“Momentum runs out.”
Alex Farraday (Kurylenko) is part of a gang of jewel thieves, who have just pulled off a very successful heist in South Africa. Unfortunately, along with the diamonds, they have also acquired a flash drive which contains the plans of a rogue Senator (Freeman), to stage another 9/11 in order to generate wealth for him and his buddies. Needless to say, he’s not happy about it, and sends his minion, Mr. Washington (Purefoy), to retrieve the incriminating hardware and tidy up the loose ends – consisting of Alex and her associates.
That’s certainly a terser synopsis than usual, yet it’s more than enough, because this is a film that does not care too much for complexities of plot. It is a cinematic shark, in that whenever it stops moving, the audience’s interest dies. The good news is, particularly in the first half, that never happens, with Alex being pursued and harried by Washington and his minions [sub-henchmen?] from hotel room to the house of her former boyfriend and not-so-former partner, where a disgruntled wife is most unhappy by Alex’s unexpected phone-call, and on from there to an abandoned warehouse. This section is thoroughly entertaining, unfolding at a breathless and non-stop pace, and Kurylenko lives up to the action potential she showed in The Assassin Next Door, surviving on pure adrenaline, as well as her smarts and combat skills – for, it turns out, she has a long, shadowy past of such things.
The problems are much more in the second half, when Campanelli abandons a shamelessly breathless and kinetic approach, replacing it mostly with scenes in which heroine and villain banter awkwardly, while the latter threatens to inflict unspeakable tortures on her. This, needless to say, is rather less interesting and the film dissolves into a disappointing series of expected shenanigans, for which the drive is a MacGuffin. It doesn’t help that the whole “Senator” subplot is so woefully under-developed – I believe Freeman took on the role as a favour to the director – they really shouldn’t have bothered, instead just leaving both the contents and the shadowy owner unspecified.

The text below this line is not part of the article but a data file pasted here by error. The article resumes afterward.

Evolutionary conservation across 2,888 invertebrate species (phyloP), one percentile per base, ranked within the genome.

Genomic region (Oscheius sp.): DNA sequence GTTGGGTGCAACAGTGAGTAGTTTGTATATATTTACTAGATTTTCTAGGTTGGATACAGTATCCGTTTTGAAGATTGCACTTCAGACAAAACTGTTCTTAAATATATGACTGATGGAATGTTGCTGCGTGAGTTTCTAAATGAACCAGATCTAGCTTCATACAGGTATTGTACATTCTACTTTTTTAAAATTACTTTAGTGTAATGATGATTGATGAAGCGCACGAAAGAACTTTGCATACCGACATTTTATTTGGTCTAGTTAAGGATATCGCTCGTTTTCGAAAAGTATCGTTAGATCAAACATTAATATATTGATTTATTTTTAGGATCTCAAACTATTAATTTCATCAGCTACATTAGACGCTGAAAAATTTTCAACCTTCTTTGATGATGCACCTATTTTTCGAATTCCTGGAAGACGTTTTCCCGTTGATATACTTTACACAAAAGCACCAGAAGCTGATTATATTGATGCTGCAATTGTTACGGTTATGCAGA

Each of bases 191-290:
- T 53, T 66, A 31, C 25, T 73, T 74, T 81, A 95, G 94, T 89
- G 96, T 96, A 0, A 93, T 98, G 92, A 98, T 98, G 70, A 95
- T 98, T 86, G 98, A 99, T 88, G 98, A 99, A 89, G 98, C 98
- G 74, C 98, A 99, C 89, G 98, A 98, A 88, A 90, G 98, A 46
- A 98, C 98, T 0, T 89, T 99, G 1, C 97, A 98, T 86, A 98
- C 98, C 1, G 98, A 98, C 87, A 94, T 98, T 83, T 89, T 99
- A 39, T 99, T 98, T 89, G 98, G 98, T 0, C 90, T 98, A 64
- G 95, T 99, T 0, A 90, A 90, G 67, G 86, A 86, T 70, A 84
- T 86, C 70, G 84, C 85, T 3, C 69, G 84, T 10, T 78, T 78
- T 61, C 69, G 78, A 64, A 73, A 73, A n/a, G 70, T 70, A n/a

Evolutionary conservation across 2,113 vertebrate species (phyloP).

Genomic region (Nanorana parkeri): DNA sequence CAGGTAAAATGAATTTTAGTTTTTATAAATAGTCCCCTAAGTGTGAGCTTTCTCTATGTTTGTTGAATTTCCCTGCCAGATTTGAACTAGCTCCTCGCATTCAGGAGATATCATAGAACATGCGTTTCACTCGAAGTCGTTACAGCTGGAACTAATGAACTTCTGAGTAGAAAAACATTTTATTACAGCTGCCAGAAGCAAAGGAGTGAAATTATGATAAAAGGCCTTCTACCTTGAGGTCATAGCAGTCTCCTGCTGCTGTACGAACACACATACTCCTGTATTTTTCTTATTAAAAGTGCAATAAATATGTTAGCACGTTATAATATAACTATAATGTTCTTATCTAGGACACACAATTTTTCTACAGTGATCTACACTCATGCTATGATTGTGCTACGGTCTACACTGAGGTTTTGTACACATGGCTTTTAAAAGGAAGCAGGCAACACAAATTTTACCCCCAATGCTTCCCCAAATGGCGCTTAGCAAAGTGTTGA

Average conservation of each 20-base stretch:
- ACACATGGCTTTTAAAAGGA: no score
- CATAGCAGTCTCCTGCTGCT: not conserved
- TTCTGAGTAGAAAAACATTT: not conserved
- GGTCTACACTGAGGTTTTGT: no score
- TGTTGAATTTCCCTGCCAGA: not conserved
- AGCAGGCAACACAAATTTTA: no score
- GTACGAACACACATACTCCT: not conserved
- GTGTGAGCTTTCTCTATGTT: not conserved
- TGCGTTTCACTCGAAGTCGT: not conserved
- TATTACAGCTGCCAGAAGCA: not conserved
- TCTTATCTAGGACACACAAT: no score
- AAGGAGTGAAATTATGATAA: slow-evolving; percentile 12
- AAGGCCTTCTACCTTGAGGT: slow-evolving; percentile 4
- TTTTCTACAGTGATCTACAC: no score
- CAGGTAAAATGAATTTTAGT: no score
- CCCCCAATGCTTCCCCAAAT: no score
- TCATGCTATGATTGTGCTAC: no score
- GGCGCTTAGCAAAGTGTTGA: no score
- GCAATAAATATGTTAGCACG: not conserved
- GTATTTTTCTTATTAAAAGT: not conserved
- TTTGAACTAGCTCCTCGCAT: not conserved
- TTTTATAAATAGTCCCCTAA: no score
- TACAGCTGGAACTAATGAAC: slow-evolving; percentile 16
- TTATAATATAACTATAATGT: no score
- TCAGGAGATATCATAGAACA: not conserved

I did enjoy Kurylenko, who also handles her action sequences creditably, with occasional upticks into impressive, though just about everyone else in the cast is more or less forgettable, and there isn’t enough new in the script to make it worthy of note. Campanelli is a long time cameraman, known in particular for his work with Clint Eastwood, and he apparently had to quit American Sniper to make this, his directorial debut. If the early going shows a great deal of promise, it appears he ran out of steam and ideas thereafter. Rather than building on its solid foundation, this is a film that seems content to stop any ascent there, admire the view for a bit, and coast downhill thereafter without expending significant further effort.
Dir: Stephen Campanelli
Star: Olga Kurylenko, James Purefoy, Morgan Freeman, Jenna Saras